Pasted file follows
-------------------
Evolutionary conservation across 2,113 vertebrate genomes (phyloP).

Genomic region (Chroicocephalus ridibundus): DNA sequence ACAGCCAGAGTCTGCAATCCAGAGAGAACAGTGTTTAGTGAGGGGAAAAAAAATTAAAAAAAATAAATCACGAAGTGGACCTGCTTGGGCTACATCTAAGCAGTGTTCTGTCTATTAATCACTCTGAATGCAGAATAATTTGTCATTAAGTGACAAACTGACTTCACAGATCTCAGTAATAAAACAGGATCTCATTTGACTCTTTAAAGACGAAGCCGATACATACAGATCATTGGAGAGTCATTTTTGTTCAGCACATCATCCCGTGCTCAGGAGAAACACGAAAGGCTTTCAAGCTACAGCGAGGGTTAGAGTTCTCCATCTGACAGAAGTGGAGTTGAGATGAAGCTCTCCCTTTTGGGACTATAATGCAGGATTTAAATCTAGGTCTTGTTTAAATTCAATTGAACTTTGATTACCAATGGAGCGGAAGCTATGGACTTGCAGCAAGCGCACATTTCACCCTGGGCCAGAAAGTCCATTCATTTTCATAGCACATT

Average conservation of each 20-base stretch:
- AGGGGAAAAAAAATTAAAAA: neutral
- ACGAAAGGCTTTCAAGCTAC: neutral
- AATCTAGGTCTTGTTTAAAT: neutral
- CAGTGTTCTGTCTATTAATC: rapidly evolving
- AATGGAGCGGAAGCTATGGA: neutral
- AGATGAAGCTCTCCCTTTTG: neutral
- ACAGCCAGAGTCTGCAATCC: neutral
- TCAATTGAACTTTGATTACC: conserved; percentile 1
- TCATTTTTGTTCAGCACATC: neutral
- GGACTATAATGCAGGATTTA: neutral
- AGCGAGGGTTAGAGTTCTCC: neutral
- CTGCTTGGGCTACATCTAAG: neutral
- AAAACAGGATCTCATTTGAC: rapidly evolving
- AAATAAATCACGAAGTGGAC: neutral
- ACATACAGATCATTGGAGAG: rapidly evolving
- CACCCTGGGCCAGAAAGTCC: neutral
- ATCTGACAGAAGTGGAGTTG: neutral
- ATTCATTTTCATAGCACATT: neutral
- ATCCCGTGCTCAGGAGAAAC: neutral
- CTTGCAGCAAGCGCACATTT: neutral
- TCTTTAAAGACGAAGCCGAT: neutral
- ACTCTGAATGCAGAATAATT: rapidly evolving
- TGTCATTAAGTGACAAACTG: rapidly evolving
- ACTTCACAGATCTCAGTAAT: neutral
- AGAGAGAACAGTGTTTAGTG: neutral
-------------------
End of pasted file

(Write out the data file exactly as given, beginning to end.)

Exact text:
Evolutionary conservation across 2,113 vertebrate genomes (phyloP).

Genomic region (Chroicocephalus ridibundus): DNA sequence ACAGCCAGAGTCTGCAATCCAGAGAGAACAGTGTTTAGTGAGGGGAAAAAAAATTAAAAAAAATAAATCACGAAGTGGACCTGCTTGGGCTACATCTAAGCAGTGTTCTGTCTATTAATCACTCTGAATGCAGAATAATTTGTCATTAAGTGACAAACTGACTTCACAGATCTCAGTAATAAAACAGGATCTCATTTGACTCTTTAAAGACGAAGCCGATACATACAGATCATTGGAGAGTCATTTTTGTTCAGCACATCATCCCGTGCTCAGGAGAAACACGAAAGGCTTTCAAGCTACAGCGAGGGTTAGAGTTCTCCATCTGACAGAAGTGGAGTTGAGATGAAGCTCTCCCTTTTGGGACTATAATGCAGGATTTAAATCTAGGTCTTGTTTAAATTCAATTGAACTTTGATTACCAATGGAGCGGAAGCTATGGACTTGCAGCAAGCGCACATTTCACCCTGGGCCAGAAAGTCCATTCATTTTCATAGCACATT

Average conservation of each 20-base stretch:
- AGGGGAAAAAAAATTAAAAA: neutral
- ACGAAAGGCTTTCAAGCTAC: neutral
- AATCTAGGTCTTGTTTAAAT: neutral
- CAGTGTTCTGTCTATTAATC: rapidly evolving
- AATGGAGCGGAAGCTATGGA: neutral
- AGATGAAGCTCTCCCTTTTG: neutral
- ACAGCCAGAGTCTGCAATCC: neutral
- TCAATTGAACTTTGATTACC: conserved; percentile 1
- TCATTTTTGTTCAGCACATC: neutral
- GGACTATAATGCAGGATTTA: neutral
- AGCGAGGGTTAGAGTTCTCC: neutral
- CTGCTTGGGCTACATCTAAG: neutral
- AAAACAGGATCTCATTTGAC: rapidly evolving
- AAATAAATCACGAAGTGGAC: neutral
- ACATACAGATCATTGGAGAG: rapidly evolving
- CACCCTGGGCCAGAAAGTCC: neutral
- ATCTGACAGAAGTGGAGTTG: neutral
- ATTCATTTTCATAGCACATT: neutral
- ATCCCGTGCTCAGGAGAAAC: neutral
- CTTGCAGCAAGCGCACATTT: neutral
- TCTTTAAAGACGAAGCCGAT: neutral
- ACTCTGAATGCAGAATAATT: rapidly evolving
- TGTCATTAAGTGACAAACTG: rapidly evolving
- ACTTCACAGATCTCAGTAAT: neutral
- AGAGAGAACAGTGTTTAGTG: neutral